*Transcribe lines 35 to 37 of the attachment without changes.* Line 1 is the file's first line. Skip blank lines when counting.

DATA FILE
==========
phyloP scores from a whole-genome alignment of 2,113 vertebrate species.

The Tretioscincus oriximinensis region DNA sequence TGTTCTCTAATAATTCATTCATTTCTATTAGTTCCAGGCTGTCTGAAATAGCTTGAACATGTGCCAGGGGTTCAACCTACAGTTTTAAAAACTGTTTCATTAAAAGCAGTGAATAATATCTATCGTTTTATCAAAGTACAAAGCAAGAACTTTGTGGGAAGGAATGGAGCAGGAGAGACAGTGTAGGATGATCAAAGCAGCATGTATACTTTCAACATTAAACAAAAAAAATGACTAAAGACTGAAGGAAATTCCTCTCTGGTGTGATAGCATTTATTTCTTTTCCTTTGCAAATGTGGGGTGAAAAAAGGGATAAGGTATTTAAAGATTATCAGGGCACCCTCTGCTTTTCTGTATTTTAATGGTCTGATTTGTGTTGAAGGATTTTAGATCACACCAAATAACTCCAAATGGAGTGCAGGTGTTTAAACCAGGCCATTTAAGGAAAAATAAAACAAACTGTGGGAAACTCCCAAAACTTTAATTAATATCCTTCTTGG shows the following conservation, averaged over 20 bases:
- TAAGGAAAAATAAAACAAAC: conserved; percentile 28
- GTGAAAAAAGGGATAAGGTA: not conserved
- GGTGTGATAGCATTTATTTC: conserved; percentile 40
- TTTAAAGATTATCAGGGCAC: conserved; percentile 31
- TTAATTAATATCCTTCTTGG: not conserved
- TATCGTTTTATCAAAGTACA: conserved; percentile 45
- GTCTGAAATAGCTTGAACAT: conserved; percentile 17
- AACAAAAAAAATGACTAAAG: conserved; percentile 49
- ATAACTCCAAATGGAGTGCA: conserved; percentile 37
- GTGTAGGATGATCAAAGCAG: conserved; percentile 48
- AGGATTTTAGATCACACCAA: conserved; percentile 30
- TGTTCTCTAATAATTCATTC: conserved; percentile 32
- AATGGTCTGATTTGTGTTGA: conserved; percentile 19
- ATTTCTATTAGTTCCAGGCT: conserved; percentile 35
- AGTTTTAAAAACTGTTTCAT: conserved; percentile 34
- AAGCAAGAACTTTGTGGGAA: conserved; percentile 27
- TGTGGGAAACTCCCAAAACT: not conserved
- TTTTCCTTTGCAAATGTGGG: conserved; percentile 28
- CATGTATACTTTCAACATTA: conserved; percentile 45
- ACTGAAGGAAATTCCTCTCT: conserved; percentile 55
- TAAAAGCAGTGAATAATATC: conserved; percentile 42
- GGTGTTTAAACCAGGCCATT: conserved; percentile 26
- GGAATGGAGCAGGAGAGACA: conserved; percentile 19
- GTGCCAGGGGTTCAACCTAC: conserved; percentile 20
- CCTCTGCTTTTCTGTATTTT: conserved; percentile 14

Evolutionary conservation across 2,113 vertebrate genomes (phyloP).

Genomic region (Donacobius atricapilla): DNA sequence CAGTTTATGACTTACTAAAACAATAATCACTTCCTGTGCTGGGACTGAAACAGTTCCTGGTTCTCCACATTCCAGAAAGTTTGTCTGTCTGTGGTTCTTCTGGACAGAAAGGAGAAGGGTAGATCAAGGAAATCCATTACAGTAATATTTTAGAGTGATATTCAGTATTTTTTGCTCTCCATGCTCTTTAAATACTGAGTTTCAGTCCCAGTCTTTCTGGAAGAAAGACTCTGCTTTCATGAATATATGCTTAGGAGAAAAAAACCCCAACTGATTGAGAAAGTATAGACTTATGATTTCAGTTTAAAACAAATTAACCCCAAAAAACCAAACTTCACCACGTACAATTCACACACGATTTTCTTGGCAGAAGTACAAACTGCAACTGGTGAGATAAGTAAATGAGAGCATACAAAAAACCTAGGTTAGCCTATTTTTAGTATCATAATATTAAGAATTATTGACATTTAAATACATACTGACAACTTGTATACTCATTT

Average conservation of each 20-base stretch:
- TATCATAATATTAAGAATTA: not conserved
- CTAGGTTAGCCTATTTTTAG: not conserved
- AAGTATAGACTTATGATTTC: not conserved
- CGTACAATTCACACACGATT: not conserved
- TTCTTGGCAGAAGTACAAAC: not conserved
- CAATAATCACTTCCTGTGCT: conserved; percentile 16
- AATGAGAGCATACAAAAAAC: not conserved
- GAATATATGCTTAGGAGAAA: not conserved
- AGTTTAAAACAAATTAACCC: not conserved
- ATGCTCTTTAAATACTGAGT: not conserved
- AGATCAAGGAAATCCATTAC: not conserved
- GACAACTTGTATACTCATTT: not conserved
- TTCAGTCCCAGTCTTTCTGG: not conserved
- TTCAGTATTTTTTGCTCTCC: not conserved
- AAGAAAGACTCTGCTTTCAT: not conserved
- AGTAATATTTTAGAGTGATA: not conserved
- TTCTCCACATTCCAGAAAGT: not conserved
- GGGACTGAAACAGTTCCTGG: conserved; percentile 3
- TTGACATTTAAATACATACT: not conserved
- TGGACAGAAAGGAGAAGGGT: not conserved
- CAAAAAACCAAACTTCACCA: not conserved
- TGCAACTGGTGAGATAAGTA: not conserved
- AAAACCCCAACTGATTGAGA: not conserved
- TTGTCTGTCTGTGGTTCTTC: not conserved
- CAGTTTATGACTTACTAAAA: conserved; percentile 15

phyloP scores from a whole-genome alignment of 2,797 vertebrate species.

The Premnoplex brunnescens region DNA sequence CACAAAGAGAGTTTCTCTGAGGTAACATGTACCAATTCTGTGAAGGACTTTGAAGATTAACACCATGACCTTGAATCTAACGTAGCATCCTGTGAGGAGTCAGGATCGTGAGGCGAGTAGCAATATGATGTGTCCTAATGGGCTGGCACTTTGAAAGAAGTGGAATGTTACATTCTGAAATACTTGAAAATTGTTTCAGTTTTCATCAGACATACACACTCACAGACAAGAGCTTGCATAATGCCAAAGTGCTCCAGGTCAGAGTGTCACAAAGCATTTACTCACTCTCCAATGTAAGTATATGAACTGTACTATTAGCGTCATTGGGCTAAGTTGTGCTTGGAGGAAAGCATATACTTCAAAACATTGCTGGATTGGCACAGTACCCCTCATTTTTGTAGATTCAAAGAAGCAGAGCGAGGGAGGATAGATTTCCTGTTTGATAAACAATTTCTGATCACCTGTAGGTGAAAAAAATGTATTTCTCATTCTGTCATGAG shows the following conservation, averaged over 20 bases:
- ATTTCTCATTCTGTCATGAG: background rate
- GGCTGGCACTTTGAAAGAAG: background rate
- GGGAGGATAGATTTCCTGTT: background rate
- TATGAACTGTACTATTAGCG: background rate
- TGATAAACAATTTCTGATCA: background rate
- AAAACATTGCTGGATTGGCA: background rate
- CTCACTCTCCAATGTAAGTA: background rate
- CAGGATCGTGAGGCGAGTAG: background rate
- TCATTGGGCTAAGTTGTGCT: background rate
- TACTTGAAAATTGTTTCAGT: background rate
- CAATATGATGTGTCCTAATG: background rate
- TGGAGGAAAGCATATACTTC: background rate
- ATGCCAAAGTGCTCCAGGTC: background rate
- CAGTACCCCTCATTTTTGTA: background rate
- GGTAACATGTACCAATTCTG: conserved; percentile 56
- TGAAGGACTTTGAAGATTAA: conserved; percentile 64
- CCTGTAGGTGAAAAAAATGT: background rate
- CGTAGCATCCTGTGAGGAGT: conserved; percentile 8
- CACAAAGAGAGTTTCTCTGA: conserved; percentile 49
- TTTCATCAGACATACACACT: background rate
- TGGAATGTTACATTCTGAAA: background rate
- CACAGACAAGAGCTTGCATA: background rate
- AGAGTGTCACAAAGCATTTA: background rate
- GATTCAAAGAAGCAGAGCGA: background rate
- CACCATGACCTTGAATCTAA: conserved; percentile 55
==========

- TTCTTGGCAGAAGTACAAAC: not conserved
- CAATAATCACTTCCTGTGCT: conserved; percentile 16
- AATGAGAGCATACAAAAAAC: not conserved